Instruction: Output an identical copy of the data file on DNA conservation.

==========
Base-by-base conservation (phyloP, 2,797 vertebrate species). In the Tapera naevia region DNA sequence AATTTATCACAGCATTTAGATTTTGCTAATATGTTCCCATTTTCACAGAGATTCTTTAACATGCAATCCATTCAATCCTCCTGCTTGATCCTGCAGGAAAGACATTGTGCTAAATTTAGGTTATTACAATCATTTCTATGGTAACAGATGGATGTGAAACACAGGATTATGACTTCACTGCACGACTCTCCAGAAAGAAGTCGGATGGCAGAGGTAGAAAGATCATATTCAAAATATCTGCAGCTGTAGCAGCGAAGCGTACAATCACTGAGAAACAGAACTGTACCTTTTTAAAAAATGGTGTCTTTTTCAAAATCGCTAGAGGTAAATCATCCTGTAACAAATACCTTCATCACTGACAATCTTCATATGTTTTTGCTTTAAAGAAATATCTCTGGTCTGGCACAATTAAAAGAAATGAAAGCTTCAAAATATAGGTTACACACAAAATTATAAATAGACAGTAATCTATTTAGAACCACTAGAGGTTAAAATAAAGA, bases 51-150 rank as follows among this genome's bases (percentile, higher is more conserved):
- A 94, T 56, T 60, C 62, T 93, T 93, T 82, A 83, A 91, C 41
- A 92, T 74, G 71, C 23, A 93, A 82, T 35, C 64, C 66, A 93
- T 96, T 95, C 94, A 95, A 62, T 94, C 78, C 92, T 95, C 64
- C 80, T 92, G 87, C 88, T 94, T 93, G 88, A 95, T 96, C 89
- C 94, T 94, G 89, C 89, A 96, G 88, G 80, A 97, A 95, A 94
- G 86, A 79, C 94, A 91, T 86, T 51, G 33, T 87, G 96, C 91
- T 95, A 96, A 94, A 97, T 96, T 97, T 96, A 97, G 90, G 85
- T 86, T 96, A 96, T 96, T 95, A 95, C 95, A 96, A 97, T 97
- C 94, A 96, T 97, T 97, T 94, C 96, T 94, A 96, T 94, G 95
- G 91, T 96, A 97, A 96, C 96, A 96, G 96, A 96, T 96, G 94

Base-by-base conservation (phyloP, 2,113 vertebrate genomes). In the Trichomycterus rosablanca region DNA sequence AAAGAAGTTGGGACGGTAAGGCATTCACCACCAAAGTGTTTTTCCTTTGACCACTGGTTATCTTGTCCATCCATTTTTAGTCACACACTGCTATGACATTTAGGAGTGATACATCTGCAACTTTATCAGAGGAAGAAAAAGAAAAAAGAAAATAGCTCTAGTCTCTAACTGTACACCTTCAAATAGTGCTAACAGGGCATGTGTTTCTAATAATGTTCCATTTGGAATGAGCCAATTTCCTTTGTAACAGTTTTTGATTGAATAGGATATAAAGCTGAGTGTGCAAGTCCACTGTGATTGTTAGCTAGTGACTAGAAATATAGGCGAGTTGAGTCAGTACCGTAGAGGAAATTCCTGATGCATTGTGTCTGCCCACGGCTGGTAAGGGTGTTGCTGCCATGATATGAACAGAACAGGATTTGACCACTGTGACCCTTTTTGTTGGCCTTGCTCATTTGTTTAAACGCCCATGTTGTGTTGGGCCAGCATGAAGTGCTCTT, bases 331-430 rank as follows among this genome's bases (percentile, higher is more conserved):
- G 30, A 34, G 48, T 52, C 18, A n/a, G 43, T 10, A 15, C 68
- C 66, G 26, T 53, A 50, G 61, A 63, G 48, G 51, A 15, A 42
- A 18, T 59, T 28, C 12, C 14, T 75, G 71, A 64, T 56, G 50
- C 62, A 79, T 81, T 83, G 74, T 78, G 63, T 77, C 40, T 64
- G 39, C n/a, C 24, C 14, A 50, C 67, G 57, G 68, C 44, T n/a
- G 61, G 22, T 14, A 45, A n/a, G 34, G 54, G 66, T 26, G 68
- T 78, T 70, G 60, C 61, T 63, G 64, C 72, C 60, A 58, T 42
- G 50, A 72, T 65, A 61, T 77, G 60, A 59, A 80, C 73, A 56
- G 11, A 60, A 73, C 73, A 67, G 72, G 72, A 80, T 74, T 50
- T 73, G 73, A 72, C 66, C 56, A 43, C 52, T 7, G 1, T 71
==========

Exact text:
Base-by-base conservation (phyloP, 2,797 vertebrate species). In the Tapera naevia region DNA sequence AATTTATCACAGCATTTAGATTTTGCTAATATGTTCCCATTTTCACAGAGATTCTTTAACATGCAATCCATTCAATCCTCCTGCTTGATCCTGCAGGAAAGACATTGTGCTAAATTTAGGTTATTACAATCATTTCTATGGTAACAGATGGATGTGAAACACAGGATTATGACTTCACTGCACGACTCTCCAGAAAGAAGTCGGATGGCAGAGGTAGAAAGATCATATTCAAAATATCTGCAGCTGTAGCAGCGAAGCGTACAATCACTGAGAAACAGAACTGTACCTTTTTAAAAAATGGTGTCTTTTTCAAAATCGCTAGAGGTAAATCATCCTGTAACAAATACCTTCATCACTGACAATCTTCATATGTTTTTGCTTTAAAGAAATATCTCTGGTCTGGCACAATTAAAAGAAATGAAAGCTTCAAAATATAGGTTACACACAAAATTATAAATAGACAGTAATCTATTTAGAACCACTAGAGGTTAAAATAAAGA, bases 51-150 rank as follows among this genome's bases (percentile, higher is more conserved):
- A 94, T 56, T 60, C 62, T 93, T 93, T 82, A 83, A 91, C 41
- A 92, T 74, G 71, C 23, A 93, A 82, T 35, C 64, C 66, A 93
- T 96, T 95, C 94, A 95, A 62, T 94, C 78, C 92, T 95, C 64
- C 80, T 92, G 87, C 88, T 94, T 93, G 88, A 95, T 96, C 89
- C 94, T 94, G 89, C 89, A 96, G 88, G 80, A 97, A 95, A 94
- G 86, A 79, C 94, A 91, T 86, T 51, G 33, T 87, G 96, C 91
- T 95, A 96, A 94, A 97, T 96, T 97, T 96, A 97, G 90, G 85
- T 86, T 96, A 96, T 96, T 95, A 95, C 95, A 96, A 97, T 97
- C 94, A 96, T 97, T 97, T 94, C 96, T 94, A 96, T 94, G 95
- G 91, T 96, A 97, A 96, C 96, A 96, G 96, A 96, T 96, G 94

Base-by-base conservation (phyloP, 2,113 vertebrate genomes). In the Trichomycterus rosablanca region DNA sequence AAAGAAGTTGGGACGGTAAGGCATTCACCACCAAAGTGTTTTTCCTTTGACCACTGGTTATCTTGTCCATCCATTTTTAGTCACACACTGCTATGACATTTAGGAGTGATACATCTGCAACTTTATCAGAGGAAGAAAAAGAAAAAAGAAAATAGCTCTAGTCTCTAACTGTACACCTTCAAATAGTGCTAACAGGGCATGTGTTTCTAATAATGTTCCATTTGGAATGAGCCAATTTCCTTTGTAACAGTTTTTGATTGAATAGGATATAAAGCTGAGTGTGCAAGTCCACTGTGATTGTTAGCTAGTGACTAGAAATATAGGCGAGTTGAGTCAGTACCGTAGAGGAAATTCCTGATGCATTGTGTCTGCCCACGGCTGGTAAGGGTGTTGCTGCCATGATATGAACAGAACAGGATTTGACCACTGTGACCCTTTTTGTTGGCCTTGCTCATTTGTTTAAACGCCCATGTTGTGTTGGGCCAGCATGAAGTGCTCTT, bases 331-430 rank as follows among this genome's bases (percentile, higher is more conserved):
- G 30, A 34, G 48, T 52, C 18, A n/a, G 43, T 10, A 15, C 68
- C 66, G 26, T 53, A 50, G 61, A 63, G 48, G 51, A 15, A 42
- A 18, T 59, T 28, C 12, C 14, T 75, G 71, A 64, T 56, G 50
- C 62, A 79, T 81, T 83, G 74, T 78, G 63, T 77, C 40, T 64
- G 39, C n/a, C 24, C 14, A 50, C 67, G 57, G 68, C 44, T n/a
- G 61, G 22, T 14, A 45, A n/a, G 34, G 54, G 66, T 26, G 68
- T 78, T 70, G 60, C 61, T 63, G 64, C 72, C 60, A 58, T 42
- G 50, A 72, T 65, A 61, T 77, G 60, A 59, A 80, C 73, A 56
- G 11, A 60, A 73, C 73, A 67, G 72, G 72, A 80, T 74, T 50
- T 73, G 73, A 72, C 66, C 56, A 43, C 52, T 7, G 1, T 71